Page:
A fraught year looms for the older generations.
Anger is set to mount over the state pension triple lock betrayal, controversial social care plans and a grim cost of living crisis.
The pandemic, which has a tragically disproportionate impact on the elderly, also entered a disturbing new phase at the turn of the year.
We delve into these issues and others in greater depth below. Here’s what you need to know.
Cost of living: Inflation has already topped 5 per cent and is expected to go higher
1. State pension: Triple lock scrapped next year
Many elderly people are infuriated by the Government’s decision to suspend the ‘triple lock’ guarantee on state pension increases next year.
A far smaller than hoped for 3.1 per cent rise will happen in April. This comes after many pensioners will have struggled to pay essential bills through the winter, as inflation has already topped 5 per cent and is expected to go higher.
Under the triple lock, the state pension is meant to increase every year by the highest of price inflation, average earnings growth or 2.5 per cent.
But the Government scrapped the earnings element from next year’s rise, because wage growth was temporarily skewed to more than 8 per cent due to the pandemic.
Many elderly people feel bitter about the decision.
In a This is Money poll, voted on by 22,000 readers, some 93 per cent said they wanted the Government to keep its commitment and fund a bigger rise.
How much will the state pension rise by in 2022?
The basic state pension will increase by £4.25 to £141.85 per week, or around £7,370 a year, next April.
The full flat rate will rise by £5.55 to £185.15 per week, or around £9,630 a year.
Meanwhile, fears have been raised that the popular pensioner guarantee could be tweaked or even scrapped for good in future.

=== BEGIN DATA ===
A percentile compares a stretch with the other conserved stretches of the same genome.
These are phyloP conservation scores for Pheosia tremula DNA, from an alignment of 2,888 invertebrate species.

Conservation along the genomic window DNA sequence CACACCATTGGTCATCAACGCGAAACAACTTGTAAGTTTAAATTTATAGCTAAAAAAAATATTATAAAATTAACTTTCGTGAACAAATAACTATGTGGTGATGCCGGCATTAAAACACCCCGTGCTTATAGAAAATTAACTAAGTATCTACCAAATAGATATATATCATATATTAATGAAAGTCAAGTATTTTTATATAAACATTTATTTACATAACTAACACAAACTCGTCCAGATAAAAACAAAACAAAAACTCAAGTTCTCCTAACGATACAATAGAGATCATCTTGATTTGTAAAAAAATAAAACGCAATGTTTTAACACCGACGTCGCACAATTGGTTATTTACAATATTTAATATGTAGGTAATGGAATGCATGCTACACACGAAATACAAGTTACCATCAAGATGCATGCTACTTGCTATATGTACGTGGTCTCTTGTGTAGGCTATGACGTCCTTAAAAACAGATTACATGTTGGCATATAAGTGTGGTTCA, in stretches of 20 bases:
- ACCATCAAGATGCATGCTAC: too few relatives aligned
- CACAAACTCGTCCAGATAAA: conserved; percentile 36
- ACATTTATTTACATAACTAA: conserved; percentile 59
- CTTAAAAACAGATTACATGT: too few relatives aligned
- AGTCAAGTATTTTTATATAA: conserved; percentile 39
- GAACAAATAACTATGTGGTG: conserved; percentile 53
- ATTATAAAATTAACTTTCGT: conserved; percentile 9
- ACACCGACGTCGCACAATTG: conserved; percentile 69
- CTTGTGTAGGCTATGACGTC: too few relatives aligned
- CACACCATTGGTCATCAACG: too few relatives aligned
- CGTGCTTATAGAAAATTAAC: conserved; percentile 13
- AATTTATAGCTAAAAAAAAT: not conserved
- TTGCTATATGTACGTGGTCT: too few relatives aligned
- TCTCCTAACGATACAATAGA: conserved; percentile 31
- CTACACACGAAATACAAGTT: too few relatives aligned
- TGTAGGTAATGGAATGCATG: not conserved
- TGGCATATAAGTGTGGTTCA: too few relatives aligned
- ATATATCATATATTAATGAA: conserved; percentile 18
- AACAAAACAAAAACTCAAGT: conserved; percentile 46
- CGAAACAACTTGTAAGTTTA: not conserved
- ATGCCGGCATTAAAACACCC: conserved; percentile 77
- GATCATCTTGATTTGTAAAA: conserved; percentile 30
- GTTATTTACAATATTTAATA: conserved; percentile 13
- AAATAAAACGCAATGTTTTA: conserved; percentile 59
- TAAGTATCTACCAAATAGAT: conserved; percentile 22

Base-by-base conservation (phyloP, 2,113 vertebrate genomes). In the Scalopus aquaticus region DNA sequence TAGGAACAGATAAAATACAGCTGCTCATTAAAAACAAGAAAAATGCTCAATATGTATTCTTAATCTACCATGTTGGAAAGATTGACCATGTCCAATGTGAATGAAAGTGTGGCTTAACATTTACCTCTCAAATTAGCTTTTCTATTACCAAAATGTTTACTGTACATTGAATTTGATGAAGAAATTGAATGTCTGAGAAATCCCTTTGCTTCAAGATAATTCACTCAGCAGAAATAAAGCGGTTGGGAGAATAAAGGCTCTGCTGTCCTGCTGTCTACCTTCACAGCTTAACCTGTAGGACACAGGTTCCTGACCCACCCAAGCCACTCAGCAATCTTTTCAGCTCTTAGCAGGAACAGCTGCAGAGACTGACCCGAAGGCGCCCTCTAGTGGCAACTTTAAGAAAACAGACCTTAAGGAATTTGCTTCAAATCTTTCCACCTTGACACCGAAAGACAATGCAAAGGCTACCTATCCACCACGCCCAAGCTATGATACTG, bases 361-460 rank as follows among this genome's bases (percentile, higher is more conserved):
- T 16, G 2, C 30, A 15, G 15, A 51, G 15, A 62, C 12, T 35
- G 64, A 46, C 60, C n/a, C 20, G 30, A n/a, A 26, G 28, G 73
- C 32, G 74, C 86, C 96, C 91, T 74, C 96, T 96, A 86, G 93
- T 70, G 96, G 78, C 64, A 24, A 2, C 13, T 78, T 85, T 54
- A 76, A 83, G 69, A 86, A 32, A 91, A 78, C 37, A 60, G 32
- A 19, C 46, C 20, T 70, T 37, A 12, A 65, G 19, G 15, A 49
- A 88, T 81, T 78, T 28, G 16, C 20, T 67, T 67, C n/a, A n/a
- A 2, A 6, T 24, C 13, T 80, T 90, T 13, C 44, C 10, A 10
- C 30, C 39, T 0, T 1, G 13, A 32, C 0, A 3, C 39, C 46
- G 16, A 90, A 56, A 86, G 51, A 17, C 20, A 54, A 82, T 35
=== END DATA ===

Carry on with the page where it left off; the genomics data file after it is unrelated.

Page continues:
Former pensions minister Ros Altmann led a fierce but ultimately unsuccessful fightback in the House of Lords to save the triple lock. This too would have involved a lower, adjusted figure to take account of pandemic-related distortions.
The Lords’ plan was overturned by Tory MPs in the House of Commons, but they are growing increasingly rebellious and may baulk at another suspension of the triple lock in 2022, especially if their inboxes are full of complaints from pensioners.
Many MPs will also have heard lately from people turning 66 and having trouble trying to draw their state pension for the first time.
This is Money has covered many cases of readers struggling to get by or even forced into hardship due to a service meltdown at the Department for Work and Pensions.
It promised to get on top of problems by November, but we are still hearing from people suffering delays, and we plan to press the DWP again on their behalf in early 2022.
Looking ahead: A fraught year looms, but efforts to beat the pandemic could finally succeed
The DWP is also in the midst of a massive clean-up of its records after tens of thousands of women were underpaid state pension in a £1billion scandal uncovered by This is Money and our columnist Steve Webb in early 2020.
We continue to cover cases of women who lost huge sums as a result of DWP blunders. Webb, a former Pensions Minister who is now a partner at LCP, is pressing for divorcees to be included in the correction exercise.
Readers with deceased parents who were underpaid will inherit any backpayments, but several have contacted us to say their efforts to get this sorted have made no progress yet.
In 2022, we are also expecting to cover more of the fallout for women who have received large backpayments, but now face tax bills, cuts to benefits, or changes to how much they have to contribute towards care.
We have a guide to dealing with this here, which will be updated as we learn more over the coming year. MPs on the Public Accounts Committee are set to publish a new report on the scandal in January.